WaPo/ABC poll: Dems coming back!
posted at 8:45 am on October 5, 2010 by Ed Morrissey
Last month’s Washington Post/ABC poll delivered some bad news for Democrats from a sample that should have favored them (+6 among adults, +5 among registered voters). Today’s WaPo/ABC poll shows them bouncing back. Guess what changed? Oh, let’s not always see the same hands …
Less than a month before the midterm elections, the political landscape remains strongly tilted toward Republicans, although Democrats have made modest improvements with voters since their late-summer low point, according to a new Washington Post-ABC News poll.
Democrats have cut in half the GOP‘s early-September advantage on the question of which party’s candidates voters say they will support on Nov. 2. They have also made small gains on the question of which party people trust to handle big issues, such as the economy and health care.
Voters give Democrats a significant edge as the party that would do a better job in helping the middle class, which has been a key campaign message from the White House in recent weeks.
President Obama‘s approval rating has rebounded to where it was in July after hitting an all-time low a month ago. Also, in some state races, Democratic candidates have taken the lead over their Republican opponents or narrowed GOP advantages.
And how did the Democrats manage this rather remarkable comeback? Well, the WaPo/ABC pollster managed to find their usual sample gap. They went from a 31/25/39 D/R/I split in September in the general sample and 31/26/37 among registered voters, to 33/23/29 in the general sample and 34/25/37 among registered voters. That nine-point advantage to Democrats among RVs is almost twice what it was in the previous sample.
To believe that this represents the electorate, we would have to believe that (a) Democrats have had a big month in attracting voters to their banner, (b) Republicans somehow lost a bunch of voters in the same period, and (c) Democrats now have an advantage outstripping their 2008 situation when they won the presidency by seven points in the popular vote. Not even their own poll supports any of those conclusions, and both Gallup and Rasmussen this year put the partisan ID split among the general population at between 1.5 and 3 points.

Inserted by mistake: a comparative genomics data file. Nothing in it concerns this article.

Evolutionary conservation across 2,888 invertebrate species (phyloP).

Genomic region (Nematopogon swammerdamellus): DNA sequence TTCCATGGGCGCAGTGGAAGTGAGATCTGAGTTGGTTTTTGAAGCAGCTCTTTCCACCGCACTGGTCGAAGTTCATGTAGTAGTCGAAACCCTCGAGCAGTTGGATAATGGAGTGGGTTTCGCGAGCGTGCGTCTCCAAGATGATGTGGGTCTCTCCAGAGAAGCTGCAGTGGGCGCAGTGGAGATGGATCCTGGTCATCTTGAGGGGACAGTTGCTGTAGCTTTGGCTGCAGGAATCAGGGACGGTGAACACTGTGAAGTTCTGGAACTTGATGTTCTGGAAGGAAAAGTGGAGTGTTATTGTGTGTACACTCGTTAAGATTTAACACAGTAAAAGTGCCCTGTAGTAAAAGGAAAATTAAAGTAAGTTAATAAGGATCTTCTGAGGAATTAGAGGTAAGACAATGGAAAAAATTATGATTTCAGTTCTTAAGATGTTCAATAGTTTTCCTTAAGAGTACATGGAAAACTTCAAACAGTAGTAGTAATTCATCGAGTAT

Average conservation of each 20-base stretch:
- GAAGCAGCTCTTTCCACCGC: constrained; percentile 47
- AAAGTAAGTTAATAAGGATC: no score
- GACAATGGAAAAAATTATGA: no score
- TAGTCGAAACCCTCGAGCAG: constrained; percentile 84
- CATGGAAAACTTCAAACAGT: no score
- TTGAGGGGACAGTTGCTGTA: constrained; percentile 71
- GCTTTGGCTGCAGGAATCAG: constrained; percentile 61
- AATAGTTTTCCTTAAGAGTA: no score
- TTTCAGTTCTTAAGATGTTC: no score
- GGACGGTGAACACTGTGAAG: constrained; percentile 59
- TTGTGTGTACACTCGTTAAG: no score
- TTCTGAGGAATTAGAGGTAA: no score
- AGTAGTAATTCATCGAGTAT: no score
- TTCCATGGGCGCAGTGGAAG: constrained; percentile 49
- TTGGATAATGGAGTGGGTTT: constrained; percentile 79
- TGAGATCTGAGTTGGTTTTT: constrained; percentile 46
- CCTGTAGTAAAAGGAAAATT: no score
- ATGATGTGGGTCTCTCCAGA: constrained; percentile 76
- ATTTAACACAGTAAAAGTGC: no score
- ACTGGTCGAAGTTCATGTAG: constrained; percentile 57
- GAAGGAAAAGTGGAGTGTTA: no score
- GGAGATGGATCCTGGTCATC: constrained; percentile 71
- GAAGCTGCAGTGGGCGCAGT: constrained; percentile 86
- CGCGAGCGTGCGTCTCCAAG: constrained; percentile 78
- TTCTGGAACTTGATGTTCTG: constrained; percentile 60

Another point: the article discusses the “likely voters” that give the GOP a six-point edge on the generic ballot. That’s down from 13 points in September, by the way, which comes from having three points more Democrats and one point fewer Republicans in the sample, as well as two points fewer independents, but that’s not the main issue with this calculation. Nowhere in the polling data does it show how the pollster determined the likelihood of respondents to vote — or what the sample breakdown of that group actually is.
This isn’t a predictive model for a midterm election in four weeks. It’s a narrative support device, conducted to allow media outlets to report that Democrats are making The Big Comeback and help them rally the troops.
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